There's no limit to writing and that's why I really enjoy doing it. There are no rules or limits. My writing goes off from my experiences and other people's experiences. It's not just about me. It mostly highlights African American injustices, social and racial injustices, and other forms of injustices. I do this for those who don't understand how it feels to be in this position or experience being Black in America. For those who don't know how it feels, it gives them a chance to [understand].
Sometimes I feel like we live our own world and don't see other people's stories. I feel like my poetry is also about uplifting stories and expressing it. When we learn each other on a new level, the judgments and stereotypes we have toward each other fall away.
Do you publish your poetry elsewhere?
Last year during quarantine, I was just like, you know I'm going to be a poet. I was always pretty much a poet, but I never actually told people I was a poet. It was really personal to me.
I developed this website with my poetry on it titled Raw Life Poetry so people can read it. I don't put all of them out there, but some of them are available to read because overall, I want to bring that message to the world about what's going on. I want people to learn how to make a difference. That's what I am passionate about.
Lake Street Speaks brought a big shot to my career as a poet. That's when the world started knowing me as that.
I am working with an artist, Susan B. Shields, whom I met through my mom. When Susan was asking about a poet, Mauri Friestleben, the principal of North High School, told her about me. Susan had two other poets interested in creating this book, but I guess she felt like my poetry brought up a good message. She felt like it was impactful, inspiring and deep.
We connected and this book took about a year to be published. It came out in September.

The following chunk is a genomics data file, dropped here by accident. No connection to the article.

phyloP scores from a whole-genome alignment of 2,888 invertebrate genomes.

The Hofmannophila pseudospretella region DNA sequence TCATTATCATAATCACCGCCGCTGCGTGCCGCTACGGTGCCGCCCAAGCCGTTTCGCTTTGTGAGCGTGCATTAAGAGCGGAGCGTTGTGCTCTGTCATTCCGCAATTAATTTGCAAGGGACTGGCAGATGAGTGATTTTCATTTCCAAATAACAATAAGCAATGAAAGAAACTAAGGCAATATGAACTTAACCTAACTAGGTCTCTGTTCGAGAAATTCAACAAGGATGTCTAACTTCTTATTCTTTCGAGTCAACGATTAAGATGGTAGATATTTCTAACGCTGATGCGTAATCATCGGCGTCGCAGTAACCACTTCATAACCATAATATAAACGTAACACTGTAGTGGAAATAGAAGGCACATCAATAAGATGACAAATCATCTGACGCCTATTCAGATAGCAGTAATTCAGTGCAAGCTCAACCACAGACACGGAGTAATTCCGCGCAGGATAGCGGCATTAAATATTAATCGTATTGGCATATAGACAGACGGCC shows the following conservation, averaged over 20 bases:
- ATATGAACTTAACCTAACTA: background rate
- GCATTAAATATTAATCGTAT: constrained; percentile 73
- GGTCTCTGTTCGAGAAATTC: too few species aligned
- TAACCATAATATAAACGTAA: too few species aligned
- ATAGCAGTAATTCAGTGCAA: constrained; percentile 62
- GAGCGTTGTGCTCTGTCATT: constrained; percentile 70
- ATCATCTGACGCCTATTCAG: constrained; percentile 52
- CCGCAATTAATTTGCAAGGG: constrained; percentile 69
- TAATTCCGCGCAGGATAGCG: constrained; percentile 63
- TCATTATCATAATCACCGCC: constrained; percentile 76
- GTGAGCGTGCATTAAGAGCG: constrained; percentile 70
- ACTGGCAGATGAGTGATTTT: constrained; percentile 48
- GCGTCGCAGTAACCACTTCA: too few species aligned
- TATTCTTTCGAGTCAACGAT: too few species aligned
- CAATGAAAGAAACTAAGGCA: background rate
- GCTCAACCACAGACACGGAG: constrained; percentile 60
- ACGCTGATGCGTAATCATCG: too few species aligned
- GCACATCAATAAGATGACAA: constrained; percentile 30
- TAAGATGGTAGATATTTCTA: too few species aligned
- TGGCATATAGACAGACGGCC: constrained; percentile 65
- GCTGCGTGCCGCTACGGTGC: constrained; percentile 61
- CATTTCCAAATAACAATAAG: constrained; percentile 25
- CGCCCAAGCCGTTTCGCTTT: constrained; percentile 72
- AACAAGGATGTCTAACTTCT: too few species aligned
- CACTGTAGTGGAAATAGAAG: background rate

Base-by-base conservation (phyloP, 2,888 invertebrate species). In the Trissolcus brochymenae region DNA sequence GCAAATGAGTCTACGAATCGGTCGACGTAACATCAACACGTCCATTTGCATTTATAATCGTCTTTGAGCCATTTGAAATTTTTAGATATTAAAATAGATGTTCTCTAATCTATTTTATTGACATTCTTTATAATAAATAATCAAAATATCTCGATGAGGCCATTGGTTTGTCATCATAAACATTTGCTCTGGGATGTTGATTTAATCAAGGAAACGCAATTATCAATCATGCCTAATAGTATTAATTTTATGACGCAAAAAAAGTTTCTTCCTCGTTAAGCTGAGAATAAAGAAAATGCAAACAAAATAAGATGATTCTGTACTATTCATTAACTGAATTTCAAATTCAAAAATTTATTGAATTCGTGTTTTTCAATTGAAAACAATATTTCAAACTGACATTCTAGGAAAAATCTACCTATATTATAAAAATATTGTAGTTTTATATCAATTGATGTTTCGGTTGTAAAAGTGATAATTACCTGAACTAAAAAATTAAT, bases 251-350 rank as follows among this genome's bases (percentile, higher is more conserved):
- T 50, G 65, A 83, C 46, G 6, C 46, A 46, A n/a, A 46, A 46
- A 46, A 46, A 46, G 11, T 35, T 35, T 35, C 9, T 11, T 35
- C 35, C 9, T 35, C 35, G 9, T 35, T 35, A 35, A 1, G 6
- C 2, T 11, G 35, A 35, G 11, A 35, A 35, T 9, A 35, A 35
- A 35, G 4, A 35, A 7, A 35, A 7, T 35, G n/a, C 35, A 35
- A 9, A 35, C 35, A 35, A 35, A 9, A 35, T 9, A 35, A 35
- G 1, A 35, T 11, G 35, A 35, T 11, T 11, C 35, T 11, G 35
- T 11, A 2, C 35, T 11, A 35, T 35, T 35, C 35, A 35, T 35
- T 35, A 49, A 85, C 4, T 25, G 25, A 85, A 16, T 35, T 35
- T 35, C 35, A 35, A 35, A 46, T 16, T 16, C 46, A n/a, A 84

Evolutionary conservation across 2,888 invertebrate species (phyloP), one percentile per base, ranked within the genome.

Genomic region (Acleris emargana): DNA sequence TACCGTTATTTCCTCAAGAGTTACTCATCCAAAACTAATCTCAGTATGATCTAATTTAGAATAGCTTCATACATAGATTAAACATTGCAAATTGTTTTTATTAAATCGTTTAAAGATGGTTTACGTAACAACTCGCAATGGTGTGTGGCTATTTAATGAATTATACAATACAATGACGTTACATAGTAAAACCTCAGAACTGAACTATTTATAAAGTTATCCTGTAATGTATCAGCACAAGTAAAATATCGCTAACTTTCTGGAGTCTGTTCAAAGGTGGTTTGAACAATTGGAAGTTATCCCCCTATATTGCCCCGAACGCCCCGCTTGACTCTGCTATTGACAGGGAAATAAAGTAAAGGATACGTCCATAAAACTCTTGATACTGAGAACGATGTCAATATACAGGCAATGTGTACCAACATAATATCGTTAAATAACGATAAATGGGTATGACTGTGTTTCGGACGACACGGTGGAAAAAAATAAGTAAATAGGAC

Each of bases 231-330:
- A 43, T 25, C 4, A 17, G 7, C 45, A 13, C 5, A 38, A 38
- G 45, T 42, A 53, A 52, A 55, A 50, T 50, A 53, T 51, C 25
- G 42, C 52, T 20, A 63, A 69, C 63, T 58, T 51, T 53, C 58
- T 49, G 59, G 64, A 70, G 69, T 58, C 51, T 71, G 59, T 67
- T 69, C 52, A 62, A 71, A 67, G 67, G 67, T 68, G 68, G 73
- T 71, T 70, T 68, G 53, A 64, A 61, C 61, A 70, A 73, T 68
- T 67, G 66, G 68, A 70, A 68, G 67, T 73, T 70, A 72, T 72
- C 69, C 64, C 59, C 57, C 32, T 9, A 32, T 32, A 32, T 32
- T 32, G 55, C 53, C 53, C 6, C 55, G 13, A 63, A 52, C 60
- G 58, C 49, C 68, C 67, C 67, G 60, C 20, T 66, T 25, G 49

Tell me about the motivation behind Lake Street Speaks.
The goal of Lake Street Speaks is to raise money to fund four nonprofits in north and south Minneapolis. The money is going to support others. I'm doing it for the community. What's important about this book is that it captures history.
History starts with Minneapolis’ revolution in this book. This art is like a way to preserve it. Those who couldn't be able to see the Minneapolis community in person, could see the art.
The words go lovely with it and expresses those racial and social injustices as well.
How have you been able to promote this book to the Twin Cities community?
I was featured in a podcast that Susan helped me connect with. I'm doing book signings. I created Raw Life Poetry to bring out a message and to share stories. I’m also willing to perform my poetry at events, businesses, schools, etc., to read those poems and to speak.
I also have been featured on KSTP TV, KARE 11 and in the Star Tribune.
I'm just going with the flow and getting opportunities slowly as I go. It's been really fun and exciting. It's all happening so fast, but I'm trying to get out my message.
What has been the reaction from the Twin Cities community regarding the book?
Everyone had been loving it. I feel like people love the artwork. They feel like it's inspiring and I feel like it's been motivating others to want to do something as well.